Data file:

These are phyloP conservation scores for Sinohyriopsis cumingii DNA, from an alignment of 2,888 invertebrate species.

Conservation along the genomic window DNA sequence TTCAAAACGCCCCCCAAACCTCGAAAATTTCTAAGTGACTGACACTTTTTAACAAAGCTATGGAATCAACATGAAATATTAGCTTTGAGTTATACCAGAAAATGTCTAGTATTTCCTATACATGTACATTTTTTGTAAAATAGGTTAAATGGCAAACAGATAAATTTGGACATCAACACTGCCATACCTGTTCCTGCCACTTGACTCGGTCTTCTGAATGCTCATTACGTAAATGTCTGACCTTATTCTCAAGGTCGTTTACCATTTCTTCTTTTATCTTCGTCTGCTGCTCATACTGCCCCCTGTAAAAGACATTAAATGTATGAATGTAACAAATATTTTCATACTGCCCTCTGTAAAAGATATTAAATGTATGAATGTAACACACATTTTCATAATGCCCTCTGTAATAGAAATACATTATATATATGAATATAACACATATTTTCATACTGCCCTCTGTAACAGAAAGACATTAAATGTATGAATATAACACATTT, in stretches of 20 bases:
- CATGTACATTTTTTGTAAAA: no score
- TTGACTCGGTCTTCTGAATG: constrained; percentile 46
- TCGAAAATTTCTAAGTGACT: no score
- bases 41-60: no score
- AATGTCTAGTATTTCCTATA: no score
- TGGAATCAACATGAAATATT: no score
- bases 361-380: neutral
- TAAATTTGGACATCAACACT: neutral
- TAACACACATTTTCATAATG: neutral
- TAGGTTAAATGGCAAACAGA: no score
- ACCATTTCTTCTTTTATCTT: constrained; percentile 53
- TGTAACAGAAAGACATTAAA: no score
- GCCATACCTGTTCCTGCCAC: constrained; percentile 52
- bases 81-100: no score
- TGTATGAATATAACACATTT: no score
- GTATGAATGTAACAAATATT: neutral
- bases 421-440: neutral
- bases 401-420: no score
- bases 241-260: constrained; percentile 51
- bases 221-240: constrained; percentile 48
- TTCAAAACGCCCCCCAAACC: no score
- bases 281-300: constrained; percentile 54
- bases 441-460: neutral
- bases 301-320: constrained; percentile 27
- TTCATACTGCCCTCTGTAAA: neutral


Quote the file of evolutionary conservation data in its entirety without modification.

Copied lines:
These are phyloP conservation scores for Sinohyriopsis cumingii DNA, from an alignment of 2,888 invertebrate species.

Conservation along the genomic window DNA sequence TTCAAAACGCCCCCCAAACCTCGAAAATTTCTAAGTGACTGACACTTTTTAACAAAGCTATGGAATCAACATGAAATATTAGCTTTGAGTTATACCAGAAAATGTCTAGTATTTCCTATACATGTACATTTTTTGTAAAATAGGTTAAATGGCAAACAGATAAATTTGGACATCAACACTGCCATACCTGTTCCTGCCACTTGACTCGGTCTTCTGAATGCTCATTACGTAAATGTCTGACCTTATTCTCAAGGTCGTTTACCATTTCTTCTTTTATCTTCGTCTGCTGCTCATACTGCCCCCTGTAAAAGACATTAAATGTATGAATGTAACAAATATTTTCATACTGCCCTCTGTAAAAGATATTAAATGTATGAATGTAACACACATTTTCATAATGCCCTCTGTAATAGAAATACATTATATATATGAATATAACACATATTTTCATACTGCCCTCTGTAACAGAAAGACATTAAATGTATGAATATAACACATTT, in stretches of 20 bases:
- CATGTACATTTTTTGTAAAA: no score
- TTGACTCGGTCTTCTGAATG: constrained; percentile 46
- TCGAAAATTTCTAAGTGACT: no score
- bases 41-60: no score
- AATGTCTAGTATTTCCTATA: no score
- TGGAATCAACATGAAATATT: no score
- bases 361-380: neutral
- TAAATTTGGACATCAACACT: neutral
- TAACACACATTTTCATAATG: neutral
- TAGGTTAAATGGCAAACAGA: no score
- ACCATTTCTTCTTTTATCTT: constrained; percentile 53
- TGTAACAGAAAGACATTAAA: no score
- GCCATACCTGTTCCTGCCAC: constrained; percentile 52
- bases 81-100: no score
- TGTATGAATATAACACATTT: no score
- GTATGAATGTAACAAATATT: neutral
- bases 421-440: neutral
- bases 401-420: no score
- bases 241-260: constrained; percentile 51
- bases 221-240: constrained; percentile 48
- TTCAAAACGCCCCCCAAACC: no score
- bases 281-300: constrained; percentile 54
- bases 441-460: neutral
- bases 301-320: constrained; percentile 27
- TTCATACTGCCCTCTGTAAA: neutral